Wednesday, February 08, 2006

Letting Kids Be

Madcap Mum has a post up about her frustration in trying to find local children's programs that aren't infested with nastiness among the children. AnvilCloud commented:
Those kids can be depressing. They are trying so hard to be something, but they're nothing at this point. It's so sad.
I think he nailed it. They are "trying so hard to be something."

At bible study this morning we were talking about changes in the church, and wondering what has changed in the community and the world, that it has become so difficult to get people involved. A couple of things came out:
1) people no longer think that God is taking care of their lives; they make their own lives
2) family life revolves around an exhausting round of kids' activities
3) the time for an individual to take a place in the community has been pushed later and later in life. Whereas a child used to begin to find a place and a role as soon as he or she could lift a basket or a hoe, that time gradually moved to sometime when the child started thinking "I've had enough school, I'm ready to work." Around that time, they would begin to try to impress the elders of the community with their strength or their smarts. Now it's pushed off even farther, and community involvement is just another thing to add to a resume to try to get a scholarship. Everything is focussed on getting into college, and few students even begin to think about their place in a community until they're suddenly convocated and job-hunting and trying to learn to "network." (The effect on the church is that there is no continuity, from Sunday School through confirmation class to a valued role in the church community. After confirmation, the young people leave, and maybe, maybe, they come back to bring their own kids to Sunday School.)

With all the focus on "what will you be when you grow up?", there is a backlash saying "let kids be kids," which translates into a lot of entertainment and recreational events. But there is very little acknowledgement that kids want to be something, now, today. They want to be listened to, and they want to contribute. That is the great gaping hole in their lives, and sadly, many of them don't even know it's there.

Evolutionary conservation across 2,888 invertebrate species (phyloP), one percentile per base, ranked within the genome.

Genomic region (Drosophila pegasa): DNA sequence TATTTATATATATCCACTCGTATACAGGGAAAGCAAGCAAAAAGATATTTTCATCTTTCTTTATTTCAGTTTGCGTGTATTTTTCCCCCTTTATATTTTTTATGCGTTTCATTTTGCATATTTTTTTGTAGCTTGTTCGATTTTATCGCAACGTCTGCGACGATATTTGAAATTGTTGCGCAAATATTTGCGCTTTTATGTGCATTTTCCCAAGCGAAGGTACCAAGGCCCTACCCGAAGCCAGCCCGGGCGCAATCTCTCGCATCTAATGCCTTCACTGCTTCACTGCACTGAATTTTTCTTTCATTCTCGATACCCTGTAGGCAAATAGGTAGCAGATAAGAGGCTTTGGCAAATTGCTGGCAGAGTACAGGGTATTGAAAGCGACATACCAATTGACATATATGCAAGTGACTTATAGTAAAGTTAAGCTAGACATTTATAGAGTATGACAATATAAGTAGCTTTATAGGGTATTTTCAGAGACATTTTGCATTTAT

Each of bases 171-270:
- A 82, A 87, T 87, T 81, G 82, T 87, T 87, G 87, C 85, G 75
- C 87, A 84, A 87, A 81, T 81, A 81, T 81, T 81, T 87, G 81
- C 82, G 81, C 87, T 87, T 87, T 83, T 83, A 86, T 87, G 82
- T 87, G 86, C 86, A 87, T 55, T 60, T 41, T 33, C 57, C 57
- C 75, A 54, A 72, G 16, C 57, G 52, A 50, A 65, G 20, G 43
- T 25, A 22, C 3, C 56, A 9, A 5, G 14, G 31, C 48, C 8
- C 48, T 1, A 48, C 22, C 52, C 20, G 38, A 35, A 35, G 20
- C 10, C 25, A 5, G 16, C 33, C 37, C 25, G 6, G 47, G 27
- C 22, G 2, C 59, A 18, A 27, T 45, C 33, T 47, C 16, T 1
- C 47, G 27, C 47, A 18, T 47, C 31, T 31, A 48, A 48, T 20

Paul said...

Laura, Could it be that some of the same causes for problems that we're experiencing with global warming, peak oil and the environment are at work here? At one time, people were part of a small community within walking distance. Parents and extended family lived close by helped supervise children, discipline children and be role models. Without electronic entertainment and with parents and extended family close, children did the natural thing and spent time with family and learned to be part of a community. Now, with both parents working and commuting, children are left in a vacuum that reality TV fills with negative models.

revhipchick said...

i think both you, Laura, and i wonder, are onto something. i guess i wonder--what do we do now? i don't think we can turn back the clock, nor do i neccessarily want to. afterall it is through the electronic entertainment that we all have found voice and communities here on the net when we could not find them in our own "isolated" communities.

i think all of our questions, and many others, need serious thought, discussion, and action on a grander scheme to make overarching differences. i definately believe all the small ones matter and change things, but i also know it is frustrating to feel as if "i'm the only one around here (whereever that may be)" and that also translates into individuals being eaten and consumed by the larger society.

i am optimistic that we can change things, my fear is that it will have to get much worse before enough people will wake up and make a societal scaled difference.